Blue berries may be eaten fresh.  Made into jellies or jams, syrups and juices.  And also make a decent pie.  They freeze well and do not stick together when frozen unlike other berries.  Did I mention that they taste good?  There are also many well know health benefits from eating blue berries.

Health Benefits:
  • Blue berries aid in reducing belly fat
  • Blue berries are rich in antioxidants which naturally boost your immunity
  • Neutralize free radicals which may help reduce disease and fight the effects of aging
  • Preserve vision.  Blue berry extract contains compounds called anthocyanosides which may slow visual losses.  Better than eating carrots in my opinion!
  • Promotes the health of the urinary tract
  • May help heal and prevent neurotic disorders by preventing the deterioration and death of neurons.  Family history of Alzheimer's disease?  How about a cup of blue berries.
  • Combats heart disease by dissolving bad cholesterol and strengthens the heart muscle fibers
  • Combats constipation and aides in digestion due to the high fiber content
  • Blue berries contain certain chemicals that may repel certain types of cancer such as colon and liver cancer
  • And did I mention they taste so good? 

Selecting the Site

Blue berries require full sun and a well drained soil.  You can not expect a plant to do well in shade or in an area that remains wet.  Most of a blue berry plants roots are in the top 8 inches of soil so your planting area need not be deep but should be 2.5 to 3 feet wide.  You also want to keep the weeds away from your blue berry plants so they do not have to compete for water.  As you can see in the picture below the site we chose is a slightly sloping area with full sun.  The picture was taken at dusk and the area that we are planting receives full sun from sun up to sun down.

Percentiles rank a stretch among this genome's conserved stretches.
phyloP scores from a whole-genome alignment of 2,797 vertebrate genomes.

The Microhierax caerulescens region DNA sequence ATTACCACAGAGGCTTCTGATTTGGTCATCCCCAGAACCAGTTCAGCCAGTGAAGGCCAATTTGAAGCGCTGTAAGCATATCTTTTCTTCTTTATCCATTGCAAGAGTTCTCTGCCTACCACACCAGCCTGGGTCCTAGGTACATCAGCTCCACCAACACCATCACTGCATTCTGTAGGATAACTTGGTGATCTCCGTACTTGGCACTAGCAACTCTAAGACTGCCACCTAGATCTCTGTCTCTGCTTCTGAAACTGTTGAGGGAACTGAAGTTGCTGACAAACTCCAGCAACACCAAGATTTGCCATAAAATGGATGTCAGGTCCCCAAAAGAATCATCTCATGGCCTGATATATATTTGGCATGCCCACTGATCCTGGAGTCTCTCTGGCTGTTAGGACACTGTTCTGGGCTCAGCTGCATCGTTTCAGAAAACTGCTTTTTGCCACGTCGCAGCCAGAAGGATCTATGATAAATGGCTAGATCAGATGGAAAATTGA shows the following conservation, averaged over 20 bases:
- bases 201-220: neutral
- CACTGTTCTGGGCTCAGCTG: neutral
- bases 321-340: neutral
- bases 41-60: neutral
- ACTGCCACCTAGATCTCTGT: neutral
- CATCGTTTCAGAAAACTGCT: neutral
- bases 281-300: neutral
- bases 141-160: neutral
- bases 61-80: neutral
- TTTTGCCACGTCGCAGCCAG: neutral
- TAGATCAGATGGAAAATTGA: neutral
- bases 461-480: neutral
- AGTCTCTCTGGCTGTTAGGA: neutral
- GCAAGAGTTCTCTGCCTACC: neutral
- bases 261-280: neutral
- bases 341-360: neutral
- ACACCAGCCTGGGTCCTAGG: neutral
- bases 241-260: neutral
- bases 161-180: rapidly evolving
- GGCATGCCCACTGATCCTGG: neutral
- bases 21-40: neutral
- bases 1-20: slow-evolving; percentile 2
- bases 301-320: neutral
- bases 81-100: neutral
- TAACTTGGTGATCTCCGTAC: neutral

Preparing The Soil

You can not just go out to the local nursery, purchase your blue berry plants and stick them in a hole in the ground.  The soil has to be prepared first.  Blue berries require a very acidic soil.  If the ph of the soil is to high the plants will not do well or will more than likely die.  The recommended ph for blue berry plants is 4.8 but anywhere from 4.0 to 5.0 will work.  Very few spots in our location in the Ozarks have a naturally low ph so some amendment is probably going to be required.  Blue berry plants also like lots of water but do not like to be kept in a wet environment.  This means you want to water blue berry plants well but they must be in a well drained soil.  If your site is not well drained you may create a mound to plant the bush in as long as the plant is 6-8 inches above grade.

Methods of Lowering PH 

As discussed a blue berry plant has to have an acidic soil to grow and do well.  Does this mean you can go till up a spot, lower the ph and immediately plant the bushes?  You probably can but they may not do well.  It is more beneficial to prepare the soil 3-4 months before you plan on planting.  For you average home grower you would typically plant blue berry bushes in the spring.  For commercial growers it is recommended to plant in the fall.  There are several ways to lower the ph of your soil but they all begin by testing the ph of the soil.  In our case we purchased a ph tester from Ace Hardware.  It is simply a rod you stick into the soil with a meter attached.  I cost less than $10.00 and will more than pay for itself.